GS and Michelin, I totally see what you're saying, but I think we're arguing causality here--the chicken or the egg. In my mind, the fact of the matter is that there always were and always will be people who choose the easy way out--the thug life, in modern times the gangsta life, whatever. Highwaymen in medieval times, opium-smoking libertines a few centuries ago... My argument is simply that it's not specific images in culture that create crime. The images simply provide a specific icon for those types of people to latch on to and try to emulate. The very desire to emulate pop-cultural icons or ideals, when taken to the extreme of turning to a life of crime partially because of pop culture's influence, is indicative not of the power of pop culture, but some flaw or weakness or whatever in the person who turns to the life of crime, and/or a reaction to socioeconomic hardship or hopelessness. I'm sure that even in Roman times, there were close equivalents to our modern-day thugs and gangstas. Criminality and amorality can't be traced to pop culture alone, or even primarily. God, I'm sorry for the super-long post, by the way. Long day at work + little sleep = no ability to organize concise thoughts :(
Michelann Michelann 7 years
I agree that the conditions these people grow up in has a lot to do with the way they turn out. The "get rich or die trying" attitude is nothing new, either. But I can't deny that the way popular music (hip-hop and rap mostly) glorify gangster culture has an impact on them. Your role models always help to determine your future. Although certainly good parenting can overcome those things.
Michelann Michelann 7 years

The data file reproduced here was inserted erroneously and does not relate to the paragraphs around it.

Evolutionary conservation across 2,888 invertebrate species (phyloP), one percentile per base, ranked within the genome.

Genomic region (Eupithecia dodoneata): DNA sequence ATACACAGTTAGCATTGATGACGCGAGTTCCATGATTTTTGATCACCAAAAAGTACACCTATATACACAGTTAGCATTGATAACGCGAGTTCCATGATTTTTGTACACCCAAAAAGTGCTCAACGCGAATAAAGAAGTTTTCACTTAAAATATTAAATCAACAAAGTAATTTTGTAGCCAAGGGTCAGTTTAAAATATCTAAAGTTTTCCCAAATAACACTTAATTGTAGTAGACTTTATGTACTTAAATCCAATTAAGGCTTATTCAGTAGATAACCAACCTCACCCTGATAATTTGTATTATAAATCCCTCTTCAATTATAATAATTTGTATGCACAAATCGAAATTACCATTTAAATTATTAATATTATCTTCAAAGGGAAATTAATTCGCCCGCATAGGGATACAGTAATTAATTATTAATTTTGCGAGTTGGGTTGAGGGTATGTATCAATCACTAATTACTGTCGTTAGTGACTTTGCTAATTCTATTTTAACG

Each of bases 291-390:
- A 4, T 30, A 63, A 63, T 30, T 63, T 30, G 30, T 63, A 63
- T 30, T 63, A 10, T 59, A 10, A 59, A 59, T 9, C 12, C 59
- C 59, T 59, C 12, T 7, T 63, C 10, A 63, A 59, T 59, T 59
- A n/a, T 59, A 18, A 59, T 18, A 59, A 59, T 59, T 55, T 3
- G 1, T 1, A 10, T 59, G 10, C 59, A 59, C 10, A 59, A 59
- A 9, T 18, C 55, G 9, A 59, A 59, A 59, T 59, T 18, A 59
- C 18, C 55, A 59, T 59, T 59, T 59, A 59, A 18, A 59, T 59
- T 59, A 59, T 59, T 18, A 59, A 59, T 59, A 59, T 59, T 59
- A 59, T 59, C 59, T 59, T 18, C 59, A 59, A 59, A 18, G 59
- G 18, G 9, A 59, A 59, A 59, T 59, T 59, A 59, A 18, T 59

I agree that the conditions these people grow up in has a lot to do with the way they turn out. The "get rich or die trying" attitude is nothing new, either. But I can't deny that the way popular music (hip-hop and rap mostly) glorify gangster culture has an impact on them. Your role models always help to determine your future. Although certainly good parenting can overcome those things.
pinky23 pinky23 7 years
'is bling to blame?' is disappointing. rap music really can't be blamed for these wayward young men. i would be more apt to place the 'blame' on parenting, upbringing, and education.
flutterpie flutterpie 7 years
ohhh street cred has been around since before the cash money millionaires, look at the old time gangsters and every single bully you have come across in your life. its testerone not "bling" that makes young men act like idiots
Great-Sommelier Great-Sommelier 7 years
Jude, I agree wholeheartedly about parenting having a HUGE part in anything kids do, but you must not live in the burbs to think "street cred" doesn't make even well to do kids break the law.
Jude-C Jude-C 7 years
I think the fact that these guys are willing to do just about anything for "street cred" is symptomatic of a larger problem--namely, poor family lives and upbringings, and a general lack of solid values.People who were raised with fairly solid family upbringings, values and ethics tend not to turn to lives of crime, no matter what pop culture says is cool, and especially not for something as superficial as "street cred."
Jude-C Jude-C 7 years
I think the fact that these guys are willing to do just about anything for "street cred" is symptomatic of a larger problem--namely, poor family lives and upbringings, and a general lack of solid values. People who were raised with fairly solid family upbringings, values and ethics tend not to turn to lives of crime, no matter what pop culture says is cool, and especially not for something as superficial as "street cred."
Great-Sommelier Great-Sommelier 7 years
You don't think rap and the "respect" these guys supposedly get adds anything to a whole generation considerably concerned and willing to do just about anything for "Street Cred"?
Jude-C Jude-C 7 years
Young men are turning to crime for a vast variety of reasons, of which rap culture is not a major one. I'd blame poor parenting, family lives, and upbringing above all else.